Spinal cord rehabilitation centers play an important role in spinal cord injury, assisting those who are working on their recovery. But just as no two people will experience their spinal cord injury the same way, treatment and rehabilitation also need to be personalized and specialized in regards to mental and physical injury.
Spinal cord injury rehabilitation centers can be part of the hospital at which you receive your initial treatment, or they can be independent facilities, depending on the level of care you need or want to receive. While choosing the right center can be difficult or even confusing, it is something that must be carefully considered to ensure that you receive the best and most appropriate level of care.
Finding a center that can fully serve your orthopedic rehabilitation is critical; ultimately, the best spinal cord injury rehab facility is one that suits your unique needs! As you or a loved one ask questions over the phone or tours a facility in person, it’s important to be selective and not necessarily just go with the first center or program you find. Once you have found the ideal center or team, you will establish with your doctors your spinal cord injury rehabilitation plan. You want to look at the following things as you are searching for your rehabilitation center.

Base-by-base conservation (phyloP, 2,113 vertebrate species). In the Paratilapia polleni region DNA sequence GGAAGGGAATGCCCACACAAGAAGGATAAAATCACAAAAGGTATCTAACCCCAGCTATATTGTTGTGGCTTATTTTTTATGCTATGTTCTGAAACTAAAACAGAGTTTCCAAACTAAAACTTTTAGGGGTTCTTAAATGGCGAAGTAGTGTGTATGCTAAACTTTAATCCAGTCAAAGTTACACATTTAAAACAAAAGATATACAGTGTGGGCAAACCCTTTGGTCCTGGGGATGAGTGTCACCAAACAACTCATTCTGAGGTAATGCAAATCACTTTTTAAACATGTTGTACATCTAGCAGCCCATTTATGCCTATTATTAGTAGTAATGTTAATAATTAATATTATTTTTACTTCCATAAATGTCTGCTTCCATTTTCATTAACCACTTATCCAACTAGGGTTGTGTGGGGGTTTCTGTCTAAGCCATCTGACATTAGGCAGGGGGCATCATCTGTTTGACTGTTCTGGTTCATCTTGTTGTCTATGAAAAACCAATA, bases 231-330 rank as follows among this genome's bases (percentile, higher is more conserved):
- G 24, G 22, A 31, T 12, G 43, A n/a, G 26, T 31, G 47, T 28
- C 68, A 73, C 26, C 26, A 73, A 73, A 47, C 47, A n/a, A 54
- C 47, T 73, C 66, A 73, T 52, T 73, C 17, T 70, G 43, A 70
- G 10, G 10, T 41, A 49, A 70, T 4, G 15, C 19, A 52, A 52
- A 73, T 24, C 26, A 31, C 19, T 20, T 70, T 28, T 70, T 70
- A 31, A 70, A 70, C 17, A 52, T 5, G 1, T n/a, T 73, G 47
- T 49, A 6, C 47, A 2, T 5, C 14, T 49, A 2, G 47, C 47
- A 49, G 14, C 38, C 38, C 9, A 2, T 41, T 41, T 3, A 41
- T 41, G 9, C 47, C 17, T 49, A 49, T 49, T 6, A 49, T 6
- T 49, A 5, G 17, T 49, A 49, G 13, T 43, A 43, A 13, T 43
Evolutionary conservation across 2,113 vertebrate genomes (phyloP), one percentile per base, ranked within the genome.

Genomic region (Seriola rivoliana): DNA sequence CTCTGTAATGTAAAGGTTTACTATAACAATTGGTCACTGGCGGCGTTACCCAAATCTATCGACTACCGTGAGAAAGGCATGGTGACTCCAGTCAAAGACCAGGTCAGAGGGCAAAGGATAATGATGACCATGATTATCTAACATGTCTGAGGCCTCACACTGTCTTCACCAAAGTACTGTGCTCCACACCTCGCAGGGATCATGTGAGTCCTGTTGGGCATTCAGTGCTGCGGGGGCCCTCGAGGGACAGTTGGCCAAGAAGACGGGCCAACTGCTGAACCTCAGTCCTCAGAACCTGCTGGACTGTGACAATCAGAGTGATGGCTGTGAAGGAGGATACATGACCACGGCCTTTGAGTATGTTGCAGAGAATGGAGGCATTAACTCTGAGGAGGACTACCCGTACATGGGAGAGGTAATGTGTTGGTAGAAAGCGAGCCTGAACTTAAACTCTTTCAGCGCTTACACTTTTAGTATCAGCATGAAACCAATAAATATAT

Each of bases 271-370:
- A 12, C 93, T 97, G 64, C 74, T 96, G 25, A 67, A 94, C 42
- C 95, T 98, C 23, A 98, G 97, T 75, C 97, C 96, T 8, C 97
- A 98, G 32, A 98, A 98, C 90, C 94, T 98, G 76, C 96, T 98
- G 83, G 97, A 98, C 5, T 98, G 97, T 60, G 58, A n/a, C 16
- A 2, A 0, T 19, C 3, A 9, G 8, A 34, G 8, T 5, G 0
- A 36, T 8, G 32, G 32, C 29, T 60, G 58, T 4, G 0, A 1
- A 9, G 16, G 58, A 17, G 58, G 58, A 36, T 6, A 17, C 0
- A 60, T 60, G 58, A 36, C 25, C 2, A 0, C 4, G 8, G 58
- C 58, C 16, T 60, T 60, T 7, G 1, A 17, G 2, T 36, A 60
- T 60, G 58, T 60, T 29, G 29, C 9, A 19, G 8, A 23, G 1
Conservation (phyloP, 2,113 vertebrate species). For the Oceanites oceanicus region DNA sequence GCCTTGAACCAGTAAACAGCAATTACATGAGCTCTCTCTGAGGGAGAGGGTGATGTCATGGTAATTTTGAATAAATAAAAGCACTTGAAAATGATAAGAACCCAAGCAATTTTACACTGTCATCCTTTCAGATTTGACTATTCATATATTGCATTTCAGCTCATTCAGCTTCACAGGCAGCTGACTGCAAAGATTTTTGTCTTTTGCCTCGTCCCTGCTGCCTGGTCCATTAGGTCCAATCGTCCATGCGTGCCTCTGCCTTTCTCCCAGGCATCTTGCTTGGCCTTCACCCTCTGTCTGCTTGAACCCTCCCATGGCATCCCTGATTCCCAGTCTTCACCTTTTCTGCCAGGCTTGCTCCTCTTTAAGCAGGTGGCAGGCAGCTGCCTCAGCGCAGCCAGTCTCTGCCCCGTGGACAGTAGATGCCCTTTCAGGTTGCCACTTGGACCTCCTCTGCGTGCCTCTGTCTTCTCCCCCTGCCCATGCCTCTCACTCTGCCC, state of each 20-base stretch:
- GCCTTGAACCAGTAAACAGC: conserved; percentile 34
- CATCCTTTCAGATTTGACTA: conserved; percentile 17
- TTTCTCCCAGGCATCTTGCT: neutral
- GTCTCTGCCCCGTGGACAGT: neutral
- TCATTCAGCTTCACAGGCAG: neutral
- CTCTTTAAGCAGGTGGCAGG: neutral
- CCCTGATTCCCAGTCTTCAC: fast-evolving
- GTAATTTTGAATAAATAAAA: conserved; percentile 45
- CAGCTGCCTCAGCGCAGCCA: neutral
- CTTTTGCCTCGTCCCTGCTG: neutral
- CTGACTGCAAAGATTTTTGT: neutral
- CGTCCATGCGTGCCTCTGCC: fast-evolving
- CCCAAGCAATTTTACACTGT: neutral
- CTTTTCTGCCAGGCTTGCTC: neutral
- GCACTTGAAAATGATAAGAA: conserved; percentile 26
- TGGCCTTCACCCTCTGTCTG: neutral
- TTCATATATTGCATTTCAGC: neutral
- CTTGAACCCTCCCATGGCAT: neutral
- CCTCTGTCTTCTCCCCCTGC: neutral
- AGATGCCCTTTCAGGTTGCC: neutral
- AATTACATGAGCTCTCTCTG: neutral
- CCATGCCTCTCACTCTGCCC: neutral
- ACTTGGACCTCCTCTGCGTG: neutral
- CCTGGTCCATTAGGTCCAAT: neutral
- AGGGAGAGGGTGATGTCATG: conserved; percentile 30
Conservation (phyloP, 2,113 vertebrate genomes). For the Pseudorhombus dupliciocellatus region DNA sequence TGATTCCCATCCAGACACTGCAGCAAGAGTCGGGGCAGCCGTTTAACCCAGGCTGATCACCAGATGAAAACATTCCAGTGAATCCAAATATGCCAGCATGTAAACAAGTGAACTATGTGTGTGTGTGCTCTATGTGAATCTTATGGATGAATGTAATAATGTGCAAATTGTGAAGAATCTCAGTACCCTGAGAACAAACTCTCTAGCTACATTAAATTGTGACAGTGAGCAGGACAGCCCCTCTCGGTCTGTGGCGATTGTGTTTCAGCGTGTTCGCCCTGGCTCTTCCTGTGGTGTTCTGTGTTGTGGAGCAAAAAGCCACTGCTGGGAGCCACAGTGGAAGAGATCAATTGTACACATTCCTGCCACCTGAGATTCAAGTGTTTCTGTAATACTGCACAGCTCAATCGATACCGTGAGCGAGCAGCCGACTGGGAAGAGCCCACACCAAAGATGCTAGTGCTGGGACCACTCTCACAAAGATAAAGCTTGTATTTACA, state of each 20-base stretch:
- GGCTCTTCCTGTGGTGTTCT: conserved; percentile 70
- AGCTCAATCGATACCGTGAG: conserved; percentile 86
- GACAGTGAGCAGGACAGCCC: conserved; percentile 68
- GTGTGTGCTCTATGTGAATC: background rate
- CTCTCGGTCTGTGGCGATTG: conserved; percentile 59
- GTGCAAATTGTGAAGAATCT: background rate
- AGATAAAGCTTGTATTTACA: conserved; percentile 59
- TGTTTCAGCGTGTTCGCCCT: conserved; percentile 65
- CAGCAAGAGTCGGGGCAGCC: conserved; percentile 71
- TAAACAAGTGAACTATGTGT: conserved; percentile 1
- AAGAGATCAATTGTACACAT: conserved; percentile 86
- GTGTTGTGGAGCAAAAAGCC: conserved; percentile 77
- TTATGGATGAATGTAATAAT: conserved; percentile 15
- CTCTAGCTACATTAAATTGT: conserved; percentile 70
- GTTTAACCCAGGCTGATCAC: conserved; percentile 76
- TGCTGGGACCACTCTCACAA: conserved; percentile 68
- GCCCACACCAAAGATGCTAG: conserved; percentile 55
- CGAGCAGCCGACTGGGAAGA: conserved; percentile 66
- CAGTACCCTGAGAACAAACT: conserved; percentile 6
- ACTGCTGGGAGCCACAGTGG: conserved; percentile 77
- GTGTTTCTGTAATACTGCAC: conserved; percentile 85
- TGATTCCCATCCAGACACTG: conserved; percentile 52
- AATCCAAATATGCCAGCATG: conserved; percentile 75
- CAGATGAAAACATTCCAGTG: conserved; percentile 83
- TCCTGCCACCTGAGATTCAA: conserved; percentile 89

You’ll want to find out how much experience they have in treating your type of injury.
Variety of Programs/Treatments-
You will want to know what types of programs or facilities are available, such as counseling, physical and occupational therapies, hydrotherapy, and electrical stimulation. Are there peer support groups available? And what types of activities, if any, are planned for patients on the evenings and weekends? As part of your recovery, you will need and want to be stimulated and not be stagnant outside of your therapy hours.
The Ratio of Caregivers to Patients-
Knowing how many patients are in a program, particularly with injuries similar to yours, can play a role in your decision about which facility to choose. Are you someone who feels like you may be lost in a crowd and would just be another number? Then you’ll want to know how many caregivers are available in comparison to the number of patients being treated at the facility.
Level of Care-
Many survivors are prone to additional health problems as a result of their spinal cord injuries, including high or low blood pressure, and cardiac and respiratory issues. You’ll want to know whether the facility is equipped to manage life-threatening medical emergencies.
Rehabilitation facilities measure patient outcomes in terms of “functional improvement.” You can inquire about how many or what percentage of patients return to their homes or communities versus long-term care facilities after treatment.
Last but not least is maintaining healthy self-esteem, which is something that many people struggle with after a spinal cord injury. It can change depending on what’s going on in your life. Oftentimes dressing well, good hygiene, and staying busy is enough to have good self-esteem after spinal cord injury.